By Marty Mulrooney
Dude, Where Is My Beer? is a satirical point-and-click adventure game created by Arik Zurabian (based in Norway) and Edo Brenes (based in Costa Rica). Players take control of a nameless, moustached, middle-aged protagonist who is desperately trying to find a pilsner in Oslo, Norway. However, every bar he enters is crammed full of craft beer-loving hipsters…
There is very little exposition in Dude, Where Is My Beer?; after a long journey, the game’s protagonist simply arrives at the bus station and starts looking for a pilsner. The first thing that will strike fans of the genre is the distinctive graphical style, which uses a muted colour pallet of greys, reds, pinks and blues to striking effect. It’s almost as if the game is a graphic novel brought to life, printed on cheap paper (not a criticism!); there is real texture to the visuals.
Sadly there is no voice acting but, despite being slightly stilted at times (which admittedly adds to the whole Norwegian vibe), the dialogue is well-written and full of character. The music – which apparently draws inspiration from old time gypsy string swing and Balkan ompa – is also highly unique and imbues the game with a nice warm tone.
The game’s old-school point-and-click adventure game aspirations are readily apparent from the outset. The interface is highly reminiscent of the earlier LucasArts SCUMM games such as The Secret of Monkey Island, with a variety of verbs located at the bottom of the screen. However, this is where the comparisons with LucasArts must unfortunately end.
The difficulty of Dude, Where Is My Beer? instead harks back to the old Sierra adventure games and their often frustrating difficulty. There are no dead ends (thank goodness), but there is a lack of clear direction. When the game begins, players are pretty much given access to every location the game has to offer along with a multitude of hotspots. Combined with the verb-based interface, this can make the level of interactivity feel pretty overwhelming.
Adding to the difficulty is the linear nature of the puzzles. For the most part, one puzzle must be completed before moving on to the next, rather than the player being able to juggle several different brainteasers at once. This becomes more of an issue as the game progresses, as it’s never particularly clear what the player should actually be doing next. It’s a shame, as some of the puzzles are quite clever and fun to figure out.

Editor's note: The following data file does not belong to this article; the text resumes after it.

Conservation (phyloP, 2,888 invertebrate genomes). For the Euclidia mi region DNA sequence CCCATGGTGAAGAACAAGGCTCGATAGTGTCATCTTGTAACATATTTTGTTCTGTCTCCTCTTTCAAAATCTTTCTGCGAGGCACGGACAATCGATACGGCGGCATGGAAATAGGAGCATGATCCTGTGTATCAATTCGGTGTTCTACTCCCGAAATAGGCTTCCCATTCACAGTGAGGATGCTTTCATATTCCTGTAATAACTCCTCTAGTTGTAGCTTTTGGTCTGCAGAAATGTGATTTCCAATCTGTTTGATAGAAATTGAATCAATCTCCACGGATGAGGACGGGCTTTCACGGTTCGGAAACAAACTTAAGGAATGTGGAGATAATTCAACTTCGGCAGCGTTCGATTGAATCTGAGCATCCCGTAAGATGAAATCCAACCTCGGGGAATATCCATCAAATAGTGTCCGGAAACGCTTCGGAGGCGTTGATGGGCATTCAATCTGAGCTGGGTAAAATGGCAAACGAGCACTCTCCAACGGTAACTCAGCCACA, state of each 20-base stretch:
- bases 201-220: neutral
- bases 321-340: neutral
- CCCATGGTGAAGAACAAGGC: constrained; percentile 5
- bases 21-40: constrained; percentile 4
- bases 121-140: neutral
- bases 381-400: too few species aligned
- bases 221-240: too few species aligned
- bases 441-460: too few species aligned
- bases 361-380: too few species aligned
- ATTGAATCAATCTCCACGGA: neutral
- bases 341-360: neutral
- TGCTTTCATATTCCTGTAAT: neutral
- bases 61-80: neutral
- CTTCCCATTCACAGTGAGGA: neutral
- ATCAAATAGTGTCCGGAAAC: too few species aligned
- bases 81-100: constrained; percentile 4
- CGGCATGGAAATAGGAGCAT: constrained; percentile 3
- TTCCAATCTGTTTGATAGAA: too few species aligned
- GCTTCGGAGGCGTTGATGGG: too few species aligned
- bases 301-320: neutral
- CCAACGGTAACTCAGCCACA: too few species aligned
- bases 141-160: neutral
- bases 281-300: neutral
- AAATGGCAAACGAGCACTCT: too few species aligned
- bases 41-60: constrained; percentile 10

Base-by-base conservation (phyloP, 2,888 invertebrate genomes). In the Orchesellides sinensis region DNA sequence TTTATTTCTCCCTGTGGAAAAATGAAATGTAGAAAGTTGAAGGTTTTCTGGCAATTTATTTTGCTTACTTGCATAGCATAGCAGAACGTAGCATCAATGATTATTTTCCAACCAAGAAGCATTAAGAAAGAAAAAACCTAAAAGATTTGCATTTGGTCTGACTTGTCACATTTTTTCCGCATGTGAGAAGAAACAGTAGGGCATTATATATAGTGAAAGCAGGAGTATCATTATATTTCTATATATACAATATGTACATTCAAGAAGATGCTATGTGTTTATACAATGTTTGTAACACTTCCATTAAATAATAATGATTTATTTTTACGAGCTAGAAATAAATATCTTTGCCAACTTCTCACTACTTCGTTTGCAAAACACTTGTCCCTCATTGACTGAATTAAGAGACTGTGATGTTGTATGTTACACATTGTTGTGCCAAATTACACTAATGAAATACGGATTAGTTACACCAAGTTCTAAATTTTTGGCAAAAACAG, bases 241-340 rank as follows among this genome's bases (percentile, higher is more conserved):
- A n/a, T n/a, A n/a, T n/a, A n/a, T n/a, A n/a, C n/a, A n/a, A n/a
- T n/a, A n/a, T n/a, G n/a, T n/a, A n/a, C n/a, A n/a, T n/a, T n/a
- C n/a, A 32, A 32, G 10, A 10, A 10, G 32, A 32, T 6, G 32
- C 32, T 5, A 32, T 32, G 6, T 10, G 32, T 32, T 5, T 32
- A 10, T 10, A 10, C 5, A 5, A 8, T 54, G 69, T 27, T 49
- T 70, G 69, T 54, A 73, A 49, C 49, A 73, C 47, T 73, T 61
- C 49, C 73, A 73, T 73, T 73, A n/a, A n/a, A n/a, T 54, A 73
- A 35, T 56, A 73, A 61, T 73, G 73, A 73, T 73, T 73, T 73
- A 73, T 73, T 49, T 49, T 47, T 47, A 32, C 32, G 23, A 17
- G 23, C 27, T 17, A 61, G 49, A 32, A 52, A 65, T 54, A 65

Others – such as making an ‘artisanal alarm clock’ with a rubber band, a bell and a clock sign – clash with the mostly realistic setting and are challenging for all the wrong reasons. There is even a puzzle that requires the player to minimise the game and run a Google search for a particular year, which is a bit too meta even for a game about pretentious hippies effectively ruining the beer industry.
Is isn’t clear what the three difficulty levels actually change – if anything at all – and the in-game hint system comes in the form of an easily missed cat, who isn’t very helpful at all. Adding an extra layer of complexity, there is a ‘beer-o-meter’ that measures the current level of the protagonist’s inebriation.
The protagonist can only talk to people after a few drinks as he’s socially awkward (a nice touch), but he can never progress beyond ‘tipsy’ and the system soon becomes a chore as the player must continually head to the nearest bar for another drink so they can perform basic tasks such as talking or picking up an item.
Full disclosure: I only managed to complete Dude, Where Is My Beer? with the use of the official PDF walkthrough (supplied by the developers) and I consider myself a bit of an adventure game connoisseur. The walkthrough is split into two halves, with the first half giving hints and the second half giving outright solutions. This PDF walkthrough can currently be bought on Steam as DLC for £1.69 and is highly recommended, but the additional cost stings a bit; I would have much preferred for the developers to have taken this document – which is very well written – and incorporated it into the game as a proper hint system.
Despite its shortcomings (and a moment where the protagonist recklessly leaves a baby unattended), Dude, Where Is My Beer? is undoubtedly a pleasant enough way to while away a few hours for fans of the genre, provided the PDF walkthrough is kept close to hand (along with a few ice-cold beers). Its short length and cliffhanger ending strongly hint at more pilsner-seeking adventures to come; I just hope the developers don’t make the difficulty so punishing next time.
6 OUT OF 10